SPOTting the Blind Men and the Elephant
PI: Dr. Charles Kim, Department of Electrical and Computer Engineering, Howard University, Washington, DC
Project Sponsor: Sun Microsystems Change Your World Grant
1. Project Description
This project attempts to develop a teaching module, by utilizing Sun SPOT (Small Programmable Object Technologies) wireless motes and their built-in accelerometers, temperature sensors, and networks stacks, for the Embedded Systems Design course in the Electrical and Computer Engineering at Howard University. The course is designed to teach and practice wireless sensor network application design and development for knowledge aggregation and complex motion behavior understanding.
The current Embedded Systems Design course has been offered to upper level students of the departments of Electrical and Computer Engineering, and as a Technical Elective to Systems and Computer Science students. The course is centered on the development of stand-alone digital devices using medium-range microprocessors with assembly and C programming languages. The desired improvement of the course which is hoped to be realized by the proposed project is the combination of each digital device within a network so that a new system evolves from the collaboration of the devices, and the combined interactive and interconnectivity between devices, which improves the level of knowledge and understanding of the surrounding situations and behaviors. Each small device may not be aware of the entire situation, or be able to identify the object of interest. As each blind man in the fable of "the blind men and the elephant," the networked system of each individual devices would share the pieces of knowledge and, through an aggregation process yield an increase in the knowledge of each device and the system as a whole.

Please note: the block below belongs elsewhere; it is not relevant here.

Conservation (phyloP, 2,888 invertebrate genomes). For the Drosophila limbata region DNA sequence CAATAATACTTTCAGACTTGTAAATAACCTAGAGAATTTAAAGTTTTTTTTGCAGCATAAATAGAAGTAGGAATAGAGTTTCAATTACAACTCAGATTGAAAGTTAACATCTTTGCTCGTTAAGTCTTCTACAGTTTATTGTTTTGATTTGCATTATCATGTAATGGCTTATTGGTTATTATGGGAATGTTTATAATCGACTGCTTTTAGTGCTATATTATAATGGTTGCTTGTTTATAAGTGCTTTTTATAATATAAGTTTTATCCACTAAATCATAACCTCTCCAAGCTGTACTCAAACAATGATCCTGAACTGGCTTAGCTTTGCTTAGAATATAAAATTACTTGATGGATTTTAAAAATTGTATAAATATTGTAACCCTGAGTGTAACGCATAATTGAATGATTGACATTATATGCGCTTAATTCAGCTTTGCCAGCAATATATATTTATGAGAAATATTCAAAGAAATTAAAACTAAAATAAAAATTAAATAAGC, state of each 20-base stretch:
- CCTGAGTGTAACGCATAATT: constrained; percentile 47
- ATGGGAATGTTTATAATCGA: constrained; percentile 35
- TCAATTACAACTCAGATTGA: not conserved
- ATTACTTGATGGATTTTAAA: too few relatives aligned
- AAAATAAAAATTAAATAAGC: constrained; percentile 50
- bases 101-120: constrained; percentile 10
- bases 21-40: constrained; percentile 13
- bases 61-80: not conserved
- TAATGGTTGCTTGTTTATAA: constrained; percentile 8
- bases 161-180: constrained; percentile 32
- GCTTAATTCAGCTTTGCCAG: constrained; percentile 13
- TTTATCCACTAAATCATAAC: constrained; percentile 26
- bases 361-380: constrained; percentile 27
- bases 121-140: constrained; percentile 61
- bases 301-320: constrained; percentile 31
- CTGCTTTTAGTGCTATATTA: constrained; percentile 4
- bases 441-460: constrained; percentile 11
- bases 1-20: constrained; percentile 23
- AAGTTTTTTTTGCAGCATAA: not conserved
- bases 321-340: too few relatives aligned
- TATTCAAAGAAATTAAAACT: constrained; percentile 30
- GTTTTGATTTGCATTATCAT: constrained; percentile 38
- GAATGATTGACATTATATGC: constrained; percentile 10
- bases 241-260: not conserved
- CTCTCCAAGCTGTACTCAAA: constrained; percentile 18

The ARM core-based Sun SPOT wireless sensors would make inroads for the Embedded Systems Design course to realize networked knowledge aggregation for object identification and complex motion/behavior understanding. For a foreign object identification, each on board SPOT would sense, measure, and respond to the object and then would provide information to a base station SPOT, which in turn combines them with a learning process. Further, a continued communication between each SPOT and the base SPOT would produce better information on the object. For complex motional behavior understanding case, multiple SPOT devices attached to the various places to recognize an object in motion would provide information processed from the accelerometer and send to a base SPOT, which would combine all motional information for an aggregated understanding of the object in motion.
The immediate benefit of the Sun SPOT course module would be the enhancement of students' understanding in a wireless sensor network architecture, communication stack and protocols, and hardware implementation of sensor technologies. Moreover, students would benefit being exposed to the advanced topics of swarm intelligence, knowledge sharing and aggregation, and motional and behavioral composition of a situation, which in all would produce competent minority engineers and scientists in this important area of emerging technology.